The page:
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Smiles and Tears, or, Burman Cassin Goes Down to Kent

A while ago I published two articles on the London Overlooked website in which an important character was a fellow by the name of Hoppety Bob.  The first of these articles, which can be accessed by following this link, introduced the kind-hearted toymaker who was good to the neighbourhood children of the London slum in which he lived, teaching them …

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Lottie Stafford, Artist’s Model of Paradise Walk in Chelsea: Part Three

At the beginning of 1904 Mrs Charlotte Stafford—usually known as Lottie—was a young mother of two daughters, Elizabeth, who was two years old, and Florence, who was three months old.  Like many of her female neighbours in Paradise Walk, she was said to be a laundress, and, unlike her neighbours, she had come to the attention of the artist William …

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Lottie Stafford, Artist’s Model of Paradise Walk in Chelsea: Part Two

In the first part of this story we left Lottie and John Christopher Stafford with Elizabeth, their baby daughter.  Early in their married life, in about 1901, the young couple moved to Paradise Walk, where John’s family were long term residents, and where Lottie and John would remain for the next thirty-five years.  Let us look at this location in …

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Lottie Stafford, Artist’s Model of Paradise Walk in Chelsea: Part One

This story starts with a painting called Lotty and a Lady in the National Gallery of Victoria in Melbourne.  It was painted in London in 1906 by the Australian artist George Washington Lambert, and it depicts two women—a servant and an elegantly dressed “lady”— sitting in a kitchen.  Initially I assumed that the same woman had modelled for both figures—they …

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The Murderer’s Wife: Part Two

If you read Part One of the story of the murderer’s wife, which I published on the London Overlooked website last week, and which can be accessed by following this link, you will remember that the murderer of the title was a man by the name of Alfred Eldridge, and that in 1863 he was accused of a heinous crime …

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The Murderer’s Wife: Part One

If you read my recent article on Joseph Rogers, of which the first part can be accessed on the London Overlooked website by following this link, you will no doubt have formed a very favourable impression of the man.  He was a doctor, and, as well as campaigning for improvements in public health provision, he worked as medical officer in …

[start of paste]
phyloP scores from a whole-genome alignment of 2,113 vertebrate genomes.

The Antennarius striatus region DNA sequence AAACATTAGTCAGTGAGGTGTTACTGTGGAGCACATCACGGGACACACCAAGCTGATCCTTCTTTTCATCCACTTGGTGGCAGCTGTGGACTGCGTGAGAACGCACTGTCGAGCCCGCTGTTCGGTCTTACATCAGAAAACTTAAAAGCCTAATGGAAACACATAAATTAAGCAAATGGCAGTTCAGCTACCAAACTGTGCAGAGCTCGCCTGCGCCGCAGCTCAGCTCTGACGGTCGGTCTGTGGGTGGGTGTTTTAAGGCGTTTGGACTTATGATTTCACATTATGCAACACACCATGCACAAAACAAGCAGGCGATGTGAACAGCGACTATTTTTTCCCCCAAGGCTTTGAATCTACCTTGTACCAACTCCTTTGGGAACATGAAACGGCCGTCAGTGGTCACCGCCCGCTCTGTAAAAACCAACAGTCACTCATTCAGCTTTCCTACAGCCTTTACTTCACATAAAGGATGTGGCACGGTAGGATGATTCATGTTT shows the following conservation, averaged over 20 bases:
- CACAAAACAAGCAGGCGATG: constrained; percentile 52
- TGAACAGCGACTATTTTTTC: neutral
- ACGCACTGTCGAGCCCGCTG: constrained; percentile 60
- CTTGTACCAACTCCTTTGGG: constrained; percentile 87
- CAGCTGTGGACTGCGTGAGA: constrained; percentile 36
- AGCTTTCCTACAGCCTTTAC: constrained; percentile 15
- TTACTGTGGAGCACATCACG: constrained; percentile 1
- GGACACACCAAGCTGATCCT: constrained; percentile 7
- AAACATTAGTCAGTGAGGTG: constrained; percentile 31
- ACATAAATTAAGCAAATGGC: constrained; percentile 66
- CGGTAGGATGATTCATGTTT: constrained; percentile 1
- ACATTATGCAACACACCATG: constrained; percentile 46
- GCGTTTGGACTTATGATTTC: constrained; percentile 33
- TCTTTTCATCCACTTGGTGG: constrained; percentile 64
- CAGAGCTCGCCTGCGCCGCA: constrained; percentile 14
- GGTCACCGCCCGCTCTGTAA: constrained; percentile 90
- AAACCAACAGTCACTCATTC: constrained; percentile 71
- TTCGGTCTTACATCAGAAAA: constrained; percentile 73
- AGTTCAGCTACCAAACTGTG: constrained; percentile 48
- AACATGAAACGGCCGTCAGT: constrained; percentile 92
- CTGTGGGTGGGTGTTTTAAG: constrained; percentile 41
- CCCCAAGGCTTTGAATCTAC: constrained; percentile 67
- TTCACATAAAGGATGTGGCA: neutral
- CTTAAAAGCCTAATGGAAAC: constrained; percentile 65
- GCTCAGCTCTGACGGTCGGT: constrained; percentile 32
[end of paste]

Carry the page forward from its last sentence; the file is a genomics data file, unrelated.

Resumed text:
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A Wife on Both Sides of the River, or, A Brush with a Bigamist

Regular readers of London Overlooked will recall our tribute to the “German siffleur”, the remarkable whistler who entertained certain quarters of nineteenth-century London with his imitations of birds and animals.  He was of, course, the celebrated David von Joel.  And it will be remembered that London could not quite decide what to make of him.  The reviews that he received …

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A Vision of Beauty, or, William Henry Hudson in Kensington Gardens

One of the earliest articles I published on the London Overlooked website, back in 2018, had as its subject the rather remarkable pairing of a Victorian writer and his pet bird.  The bird in question was a raven by the name of Grip.  Strictly speaking, “a raven” should read “ravens”, for there were no fewer than three Grips, the second …

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The Shoemaker’s Son: Part Three

If you have been following the story of Robert Collier on the London Overlooked website, you will remember that Part One explored his difficult life as a poor boy from the slums of St Pancras, while Part Two investigated his fraught relationship with his father.  You will also remember that he was encouraged to make something of himself by Martin …

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The Shoemaker’s Son: Part Two

If you read Part One of the story of the shoemaker’s son, which can be accessed the London Overlooked website by following this link, you will remember that the central character is a boy by the name of Robert Collier.  We can discover a great deal about Robert through the journals of Martin Ware, a teacher at the Brunswick Street …